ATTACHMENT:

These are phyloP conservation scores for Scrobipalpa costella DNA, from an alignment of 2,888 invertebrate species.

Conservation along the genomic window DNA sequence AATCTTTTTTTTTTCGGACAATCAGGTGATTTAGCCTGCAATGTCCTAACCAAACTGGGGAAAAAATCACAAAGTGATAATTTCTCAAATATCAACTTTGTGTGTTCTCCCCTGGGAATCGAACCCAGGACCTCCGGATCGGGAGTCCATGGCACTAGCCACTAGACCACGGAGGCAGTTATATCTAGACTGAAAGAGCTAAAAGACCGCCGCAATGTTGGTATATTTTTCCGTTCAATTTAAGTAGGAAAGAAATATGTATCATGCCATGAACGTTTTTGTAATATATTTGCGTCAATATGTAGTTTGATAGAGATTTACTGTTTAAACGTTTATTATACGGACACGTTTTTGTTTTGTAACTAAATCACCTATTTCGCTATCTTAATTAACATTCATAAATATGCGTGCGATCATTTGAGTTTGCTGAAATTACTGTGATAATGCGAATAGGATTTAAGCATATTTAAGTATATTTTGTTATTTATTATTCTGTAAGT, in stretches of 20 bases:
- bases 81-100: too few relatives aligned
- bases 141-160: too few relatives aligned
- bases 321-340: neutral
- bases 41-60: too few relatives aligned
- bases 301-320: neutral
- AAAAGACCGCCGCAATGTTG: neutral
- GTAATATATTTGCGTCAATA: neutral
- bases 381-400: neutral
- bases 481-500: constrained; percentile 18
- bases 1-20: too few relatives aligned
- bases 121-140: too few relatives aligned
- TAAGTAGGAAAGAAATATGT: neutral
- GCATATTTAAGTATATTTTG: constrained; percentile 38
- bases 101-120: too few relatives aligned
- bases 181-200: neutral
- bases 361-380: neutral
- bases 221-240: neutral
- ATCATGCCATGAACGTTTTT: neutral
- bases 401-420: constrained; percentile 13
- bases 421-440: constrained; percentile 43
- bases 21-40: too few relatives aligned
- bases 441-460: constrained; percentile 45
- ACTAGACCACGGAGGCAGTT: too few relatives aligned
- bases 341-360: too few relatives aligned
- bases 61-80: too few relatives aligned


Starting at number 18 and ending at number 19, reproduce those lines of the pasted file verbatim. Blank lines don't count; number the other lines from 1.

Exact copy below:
- bases 361-380: neutral
- bases 221-240: neutral